The video above has resulted in a bit of a kerfuffle on the forums for Star Citizen. It features The Escapist video game review editor Jim Sterling going off about early access games, which are invariably linked to the entire crowdfunding movement. At the core of his thesis is that if developers are going to charge for early access games, those games should actually be playable. Furthermore – and in light of his position with The Escapist – he believes video game reviewers should review early access games as if they are finished titles, because they’re charging as if they’re finished titles. He admits a bit of facetiousness, but the point is made.
This video made its way to the Star Citizen forums and led one backer to agree with the premise while framing it in the context of the game…
Ay, there’s the rub; We gave CIG 36 million dollars for nothing at all. A vague promise leveraged by a trustworthy name. Whether that trust will pay off or not is irrelevent. The industry saw. The industry is watching this game with keen interest. What if publishers get the wrong message? What if instead of fear that developers will seek their own funding, they themselves are taking notes? What if they start pitching crowdfunded games themselves? Want to make the next Battlefield not suck? Contribute to it’s development! If we receive 15 million, we’ll make this game in a better engine! 10 million dollars and we’ll port Assassin’s Creed 12 to PC!
Do you think publishers will learn from Star Citizen, and get gamers to do their job for them?
What results is a lot of hand-wringing about the legacy of Star Citizen as a game. A selection of comments…
The idea that Star Citizen’s massive success will influence other developers to behave the way CiG is behaving should excite your pants off, not frighten you. The funding goals don’t work without the spirit of transparency, sincerity, and inclusion that comes with the crowdsourcing philosophy.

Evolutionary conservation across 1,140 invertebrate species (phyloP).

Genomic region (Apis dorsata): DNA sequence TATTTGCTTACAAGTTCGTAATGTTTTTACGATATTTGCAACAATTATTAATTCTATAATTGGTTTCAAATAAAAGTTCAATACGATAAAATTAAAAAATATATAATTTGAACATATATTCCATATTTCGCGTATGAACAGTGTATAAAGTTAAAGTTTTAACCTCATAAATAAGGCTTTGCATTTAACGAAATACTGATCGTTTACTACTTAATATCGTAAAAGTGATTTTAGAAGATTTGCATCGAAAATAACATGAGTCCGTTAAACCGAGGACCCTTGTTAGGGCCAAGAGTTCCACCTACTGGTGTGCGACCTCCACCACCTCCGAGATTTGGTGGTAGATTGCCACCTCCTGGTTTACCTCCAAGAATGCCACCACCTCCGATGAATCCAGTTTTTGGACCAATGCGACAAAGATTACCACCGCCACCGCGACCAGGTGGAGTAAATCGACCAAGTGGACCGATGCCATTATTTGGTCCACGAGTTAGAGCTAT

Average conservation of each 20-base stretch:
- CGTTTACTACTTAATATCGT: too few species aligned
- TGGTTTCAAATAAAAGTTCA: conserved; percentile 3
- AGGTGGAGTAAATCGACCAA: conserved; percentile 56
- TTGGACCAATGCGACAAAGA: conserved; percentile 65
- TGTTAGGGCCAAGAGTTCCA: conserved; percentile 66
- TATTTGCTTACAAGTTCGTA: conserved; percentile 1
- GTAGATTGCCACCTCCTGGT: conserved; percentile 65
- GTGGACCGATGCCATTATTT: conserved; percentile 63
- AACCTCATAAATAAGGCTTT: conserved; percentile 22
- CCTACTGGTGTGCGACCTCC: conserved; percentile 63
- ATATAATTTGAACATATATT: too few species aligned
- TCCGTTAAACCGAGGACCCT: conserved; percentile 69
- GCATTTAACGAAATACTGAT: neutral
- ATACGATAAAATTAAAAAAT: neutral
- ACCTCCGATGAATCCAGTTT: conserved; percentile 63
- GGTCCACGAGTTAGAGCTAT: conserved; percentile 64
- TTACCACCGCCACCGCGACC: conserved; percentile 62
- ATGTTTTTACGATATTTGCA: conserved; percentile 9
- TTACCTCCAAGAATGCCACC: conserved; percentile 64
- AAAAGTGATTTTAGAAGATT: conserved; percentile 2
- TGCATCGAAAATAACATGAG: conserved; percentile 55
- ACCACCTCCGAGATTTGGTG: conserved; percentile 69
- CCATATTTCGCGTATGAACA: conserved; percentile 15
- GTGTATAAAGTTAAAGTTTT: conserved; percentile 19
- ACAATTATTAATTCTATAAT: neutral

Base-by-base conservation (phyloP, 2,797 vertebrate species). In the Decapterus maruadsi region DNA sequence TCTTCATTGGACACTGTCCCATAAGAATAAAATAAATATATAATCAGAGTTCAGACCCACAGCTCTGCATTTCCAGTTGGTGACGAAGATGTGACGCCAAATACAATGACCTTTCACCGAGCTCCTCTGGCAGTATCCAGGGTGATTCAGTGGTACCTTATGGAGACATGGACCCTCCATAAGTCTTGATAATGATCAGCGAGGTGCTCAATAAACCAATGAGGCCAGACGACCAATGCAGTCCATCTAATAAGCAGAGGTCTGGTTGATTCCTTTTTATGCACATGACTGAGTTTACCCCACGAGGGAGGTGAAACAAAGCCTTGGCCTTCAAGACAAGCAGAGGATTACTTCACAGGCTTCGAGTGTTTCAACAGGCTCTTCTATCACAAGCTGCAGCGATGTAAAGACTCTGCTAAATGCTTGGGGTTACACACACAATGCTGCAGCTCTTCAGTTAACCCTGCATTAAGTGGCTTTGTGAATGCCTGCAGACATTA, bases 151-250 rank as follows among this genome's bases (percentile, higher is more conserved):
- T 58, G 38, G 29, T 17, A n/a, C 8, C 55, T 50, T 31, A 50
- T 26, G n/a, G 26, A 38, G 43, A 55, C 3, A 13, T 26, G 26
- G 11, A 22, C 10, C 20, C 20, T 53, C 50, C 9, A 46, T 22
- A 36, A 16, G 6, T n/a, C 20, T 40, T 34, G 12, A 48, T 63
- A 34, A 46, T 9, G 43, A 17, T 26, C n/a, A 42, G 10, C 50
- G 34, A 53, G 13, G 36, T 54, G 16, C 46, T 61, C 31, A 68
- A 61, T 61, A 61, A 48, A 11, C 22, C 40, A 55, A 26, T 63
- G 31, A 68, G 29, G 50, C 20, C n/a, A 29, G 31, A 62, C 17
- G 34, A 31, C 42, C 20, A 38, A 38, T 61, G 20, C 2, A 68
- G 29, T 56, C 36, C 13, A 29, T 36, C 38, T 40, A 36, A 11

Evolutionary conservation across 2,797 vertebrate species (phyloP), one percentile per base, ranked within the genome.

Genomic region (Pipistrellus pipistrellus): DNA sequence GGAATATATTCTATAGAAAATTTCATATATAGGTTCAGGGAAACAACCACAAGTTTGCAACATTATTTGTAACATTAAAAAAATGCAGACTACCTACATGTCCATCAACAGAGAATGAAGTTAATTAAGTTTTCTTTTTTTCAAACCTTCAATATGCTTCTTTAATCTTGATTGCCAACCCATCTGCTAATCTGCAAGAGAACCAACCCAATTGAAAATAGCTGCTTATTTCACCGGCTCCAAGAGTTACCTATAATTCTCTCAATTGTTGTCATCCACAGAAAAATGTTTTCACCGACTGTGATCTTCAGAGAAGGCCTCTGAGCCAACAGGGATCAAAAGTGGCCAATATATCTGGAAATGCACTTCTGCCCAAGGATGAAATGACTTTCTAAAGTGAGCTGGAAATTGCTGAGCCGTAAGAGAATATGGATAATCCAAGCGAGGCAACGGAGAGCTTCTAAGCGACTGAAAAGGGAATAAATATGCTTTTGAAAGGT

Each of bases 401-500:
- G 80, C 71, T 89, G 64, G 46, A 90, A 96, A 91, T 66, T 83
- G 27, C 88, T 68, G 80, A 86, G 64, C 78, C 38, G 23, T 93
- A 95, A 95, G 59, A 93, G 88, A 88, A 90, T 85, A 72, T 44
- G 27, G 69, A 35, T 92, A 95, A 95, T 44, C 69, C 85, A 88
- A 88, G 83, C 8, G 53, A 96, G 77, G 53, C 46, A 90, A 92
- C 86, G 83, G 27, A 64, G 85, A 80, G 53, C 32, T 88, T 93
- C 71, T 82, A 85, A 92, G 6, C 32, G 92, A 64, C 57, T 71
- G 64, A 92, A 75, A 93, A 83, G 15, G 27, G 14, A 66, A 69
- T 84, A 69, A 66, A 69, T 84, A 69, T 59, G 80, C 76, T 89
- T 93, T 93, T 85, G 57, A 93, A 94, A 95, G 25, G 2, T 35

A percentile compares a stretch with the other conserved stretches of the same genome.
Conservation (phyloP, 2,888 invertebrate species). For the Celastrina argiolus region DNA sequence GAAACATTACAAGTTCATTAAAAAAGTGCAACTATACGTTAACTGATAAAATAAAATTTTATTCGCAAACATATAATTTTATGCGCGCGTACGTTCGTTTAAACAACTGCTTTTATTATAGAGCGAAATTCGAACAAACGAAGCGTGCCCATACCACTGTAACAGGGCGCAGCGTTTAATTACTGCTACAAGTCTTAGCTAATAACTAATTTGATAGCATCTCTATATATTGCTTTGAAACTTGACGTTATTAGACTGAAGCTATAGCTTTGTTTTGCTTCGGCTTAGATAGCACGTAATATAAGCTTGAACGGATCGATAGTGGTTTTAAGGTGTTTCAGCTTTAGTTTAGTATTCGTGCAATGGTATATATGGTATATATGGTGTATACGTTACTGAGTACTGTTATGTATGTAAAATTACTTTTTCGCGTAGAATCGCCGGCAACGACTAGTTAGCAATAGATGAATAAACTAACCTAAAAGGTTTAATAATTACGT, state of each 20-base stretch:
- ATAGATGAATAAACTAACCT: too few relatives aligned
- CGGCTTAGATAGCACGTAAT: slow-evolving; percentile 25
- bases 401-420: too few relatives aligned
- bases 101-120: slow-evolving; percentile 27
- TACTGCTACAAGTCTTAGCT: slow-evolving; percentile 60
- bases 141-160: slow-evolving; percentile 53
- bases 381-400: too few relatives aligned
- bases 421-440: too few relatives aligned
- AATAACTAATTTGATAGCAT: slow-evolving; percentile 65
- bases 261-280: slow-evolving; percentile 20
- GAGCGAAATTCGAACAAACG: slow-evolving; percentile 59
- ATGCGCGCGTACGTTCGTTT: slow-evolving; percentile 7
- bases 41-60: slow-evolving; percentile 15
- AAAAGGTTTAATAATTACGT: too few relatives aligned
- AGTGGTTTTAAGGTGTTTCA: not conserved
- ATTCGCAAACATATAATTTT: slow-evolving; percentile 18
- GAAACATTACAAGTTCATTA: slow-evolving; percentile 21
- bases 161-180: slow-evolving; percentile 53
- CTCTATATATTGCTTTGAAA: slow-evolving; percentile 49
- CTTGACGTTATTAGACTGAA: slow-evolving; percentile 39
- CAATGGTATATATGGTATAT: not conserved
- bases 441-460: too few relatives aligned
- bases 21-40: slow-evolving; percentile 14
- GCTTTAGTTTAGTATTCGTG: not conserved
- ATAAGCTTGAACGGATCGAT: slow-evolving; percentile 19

Right now, the gaming market is oversaturated with largely forgettable cookie-cutter games. This has player loyalty at a relative low, and developers and publishers both risk-averse and unsure of where their numbers lie (perhaps to as great a degree as the motion picture industry). F2P has largely (but not entirely) killed subscription models, but since F2P hit (and arguably even before) developers and publishers have found new ways to make sure that every part of the game experience can be monetized – including the now all-important buzz leading up to another over-sold game’s release, inevitable customer disappointment, and still more inevitable collapse. And none of that has been caused by Star Citizen.
I don’t think that games being released unfinished, is specifically related to the crowdfunding model at all. It has more to do with digital distribution. Look at an old game like Mario 3 for NES. There are hints there of things they wanted to include in the game but never did. In those days, when a game was finished it was finished. Granted, they worked harder to make sure the game was playable upon release, but any additional potential was forever lost.
So, who is right? The truth inevitably lies in the middle, but in reality there are two issues at hand here: the role of early access in gaming and Star Citizen’s legacy.
Both are still a work in progress.
On the subject of early access, I must give Sterling credit. I love his point on reviewing early-access games. If you want to charge for it, why shouldn’t it be reviewed as a final product? This is the primary function of the press: to hold who we’re covering to account. (Easy to forget in a post-Snowden world.) By reviewing games in this manner, it forces devs to make sure the games are at least playable before taking a gamer’s hard-earned $30-60. Do they have to be 100% representative of the final product? No. Should the game work and give an idea of what the final product will be? Inarguably, yes.
Having said that, early access is here to stay and I’d venture to guess that Sterling would be hesitant to give it up if it came at the expense of the current groundswell in smaller, boutique developers. It’s good for the industry and it is good for gamers. Perhaps early access just needs tweaked a bit.
On the subject of Star Citizen, it seems safe to say that if Chris Roberts and friends can deliver on the vision presented in the crowdfunding campaign, the legacy will be cemented and it will be impressive. However, let’s consider the possibility that the game fails to deliver a game up to par with what has been promised. $30-some-odd million (and counting) doesn’t go toward a substandard product without some serious repercussions. It’d probably ruin Chris Robert’s career, and I’d venture to guess that every early access model for gaming today would feel the shock wave.
Is that going to happen? With what CiG has in the coffers and considering Roberts’s experience, it’s unimaginable.
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